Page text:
“A fascinating window… confronts the prejudice and misperception that the Roma face in this country.”
|Subject Areas: Anthropology, Civil Rights, Ethnography, Social Studies, Human Rights, Law & Criminal Justice, Race, Holocaust Studies, Romani Studies, Film StudiesLength: 1 hour, 19 min|
Insert Tagline Synopsis Here
There are one million Gypsies, or Rom, in America, who most people know nothing about. Never before has a camera been allowed in to explore their world. Shot over the course of five years, this feature documentary tells the lyrical tale of one Romani family in the United States who have broken the wall of secrecy surrounding their people. AMERICAN GYPSY follows the story of Jimmy Marks, a flamboyant community leader who becomes passionately obsessed with fighting a civil rights battle to defend his family, his history and his honor. His journey carries us into the Romani culture with scenes of Gypsies from around the world celebrating New Year in Las Vegas; the arranged marriage of teenagers; and car salesmen in Stetson hats driving Cadillacs. AMERICAN GYPSY is a glimpse of an immigrant world that is either on the verge of extinction or at a critical turning point for survival. It is a world that most of us have never had the chance to visit because this is the first time it is being presented on screen.
“A sharp and sophisticated film that succeeds admirably in raising critical questions about representation and ethnographic research while elegantly unfolding an engrossing narrative. I intend to use this film in my courses on ethnographic research methods.”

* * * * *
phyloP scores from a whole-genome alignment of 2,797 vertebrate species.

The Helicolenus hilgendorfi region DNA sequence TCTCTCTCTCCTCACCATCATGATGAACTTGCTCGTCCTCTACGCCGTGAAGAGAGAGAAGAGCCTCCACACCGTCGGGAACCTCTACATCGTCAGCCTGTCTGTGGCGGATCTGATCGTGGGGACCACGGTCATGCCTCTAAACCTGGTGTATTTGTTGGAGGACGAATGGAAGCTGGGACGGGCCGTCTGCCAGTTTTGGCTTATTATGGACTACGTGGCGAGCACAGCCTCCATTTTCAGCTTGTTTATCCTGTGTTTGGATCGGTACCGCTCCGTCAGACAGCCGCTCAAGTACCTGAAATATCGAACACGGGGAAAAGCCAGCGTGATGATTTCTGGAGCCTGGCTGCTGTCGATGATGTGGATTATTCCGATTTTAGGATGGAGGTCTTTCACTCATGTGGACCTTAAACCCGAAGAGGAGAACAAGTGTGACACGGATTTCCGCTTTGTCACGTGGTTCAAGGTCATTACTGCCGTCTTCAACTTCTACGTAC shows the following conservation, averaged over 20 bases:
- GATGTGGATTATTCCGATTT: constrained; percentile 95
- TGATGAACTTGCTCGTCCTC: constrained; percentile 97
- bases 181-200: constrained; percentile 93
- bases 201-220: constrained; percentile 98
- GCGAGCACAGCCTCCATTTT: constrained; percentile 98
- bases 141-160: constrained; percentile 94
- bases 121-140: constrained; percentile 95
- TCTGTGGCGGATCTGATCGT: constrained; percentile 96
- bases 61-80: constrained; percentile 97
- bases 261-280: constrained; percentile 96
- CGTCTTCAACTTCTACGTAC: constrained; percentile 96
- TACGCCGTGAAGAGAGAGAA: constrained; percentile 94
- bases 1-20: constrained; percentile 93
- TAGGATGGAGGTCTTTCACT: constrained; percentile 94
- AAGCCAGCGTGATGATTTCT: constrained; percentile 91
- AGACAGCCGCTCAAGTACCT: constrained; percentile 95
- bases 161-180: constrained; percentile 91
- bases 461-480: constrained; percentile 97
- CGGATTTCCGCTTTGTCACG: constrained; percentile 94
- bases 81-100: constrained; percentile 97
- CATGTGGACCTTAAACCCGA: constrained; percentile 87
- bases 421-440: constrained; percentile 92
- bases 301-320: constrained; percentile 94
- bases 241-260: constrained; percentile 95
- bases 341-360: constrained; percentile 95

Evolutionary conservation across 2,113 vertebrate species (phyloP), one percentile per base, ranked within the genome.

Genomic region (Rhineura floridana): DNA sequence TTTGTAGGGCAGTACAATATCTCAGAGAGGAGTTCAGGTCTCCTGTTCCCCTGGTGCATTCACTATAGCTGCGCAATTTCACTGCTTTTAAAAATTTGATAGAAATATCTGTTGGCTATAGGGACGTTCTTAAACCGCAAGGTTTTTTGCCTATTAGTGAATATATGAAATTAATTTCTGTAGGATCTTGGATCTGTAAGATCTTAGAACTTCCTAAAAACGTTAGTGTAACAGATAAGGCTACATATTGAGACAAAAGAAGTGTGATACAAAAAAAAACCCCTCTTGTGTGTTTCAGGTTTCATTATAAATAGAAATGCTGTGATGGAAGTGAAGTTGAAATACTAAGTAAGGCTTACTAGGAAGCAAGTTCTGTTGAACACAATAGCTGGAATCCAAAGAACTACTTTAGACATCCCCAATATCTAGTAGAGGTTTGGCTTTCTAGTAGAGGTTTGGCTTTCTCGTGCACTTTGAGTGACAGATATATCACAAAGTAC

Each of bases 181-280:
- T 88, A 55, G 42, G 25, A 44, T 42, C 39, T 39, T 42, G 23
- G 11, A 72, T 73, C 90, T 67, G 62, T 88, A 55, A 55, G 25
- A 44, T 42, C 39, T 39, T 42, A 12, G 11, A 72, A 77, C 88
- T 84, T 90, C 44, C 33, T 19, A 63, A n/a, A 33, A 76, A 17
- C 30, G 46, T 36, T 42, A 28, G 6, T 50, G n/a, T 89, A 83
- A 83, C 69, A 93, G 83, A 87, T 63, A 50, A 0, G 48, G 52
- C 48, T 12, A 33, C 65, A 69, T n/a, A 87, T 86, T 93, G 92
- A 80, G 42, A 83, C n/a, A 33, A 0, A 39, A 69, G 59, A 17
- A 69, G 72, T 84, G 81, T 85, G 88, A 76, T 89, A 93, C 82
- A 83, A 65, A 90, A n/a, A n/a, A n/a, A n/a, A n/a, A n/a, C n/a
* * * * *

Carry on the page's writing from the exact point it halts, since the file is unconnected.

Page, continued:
– Hugh Raffles, Dept. of Anthropology, UC Santa Cruz
“Much more than the story of a Romani family’s fight for justice, this film presents an inter-generational portrait of Roma both preserving their traditions and creatively adapting to new situations in a new world. This is a must-have stimulus for discussion in anthropology or sociology courses dealing with ethnicity, cultural resistance and assimilation, and racism.”
– Ken Lee, Dept. of Sociology and Anthropology, Univ. of Newcastle, New South Wales, Australia
“Raises issues of diversity and cultural pride, illustrated with fascinating interviews and historical photographs. Prejudice, discrimination, and racial profiling face Roma all over Europe, but few Americans realize that American Roma confront similar problems. This film would be excellent in anthropology, ethnic studies, American studies, and sociology courses.”
– Carol Silverman, Dept. of Anthropology, Univ. of Oregon
“I do not remember any movie or documentary that ever came close to this one in insight, clarity, pathos, or sheer empathy toward the Gypsy cause. In addition to the beauty of the background music, the history, the editing, and the sheer transparency of the images, I am struck by the film’s sensitivity to a problematic situation. This is a must-see in any class dealing with cultural differences or the role of the family.”
– Antonio T. de Nicolas, Dept. of Philosophy Emeritus, State Univ. of New York at Stony Brook
AWARDS & SCREENINGS
Grand Jury Prize for Best Documentary – San Francisco International Film Fest.
Best Documentary Award – Atlanta Film & Video Fest.
Golden Maile Award nomination – Hawaii International Film Fest.
Best Documentary – Golden Wheel Roma Fest.
Special Commendation – London: Out Of That Darkness Festival
Human Rights Watch Film Festival
Margaret Mead Film & Video Festival
Visual Anthropology Film & Video Festival, D.C.
Special Screenings at Ethnographic, Anthropological & Nationalism courses
Special University Screenings e.g. Columbia, NYU, Stanford, London’s SOAS
PBS, POV Series (season’s highest ratings)
Theatrical Release – NY, LA, SF, DC, Seattle, Taiwan, etc
New York Museum of Television & Radio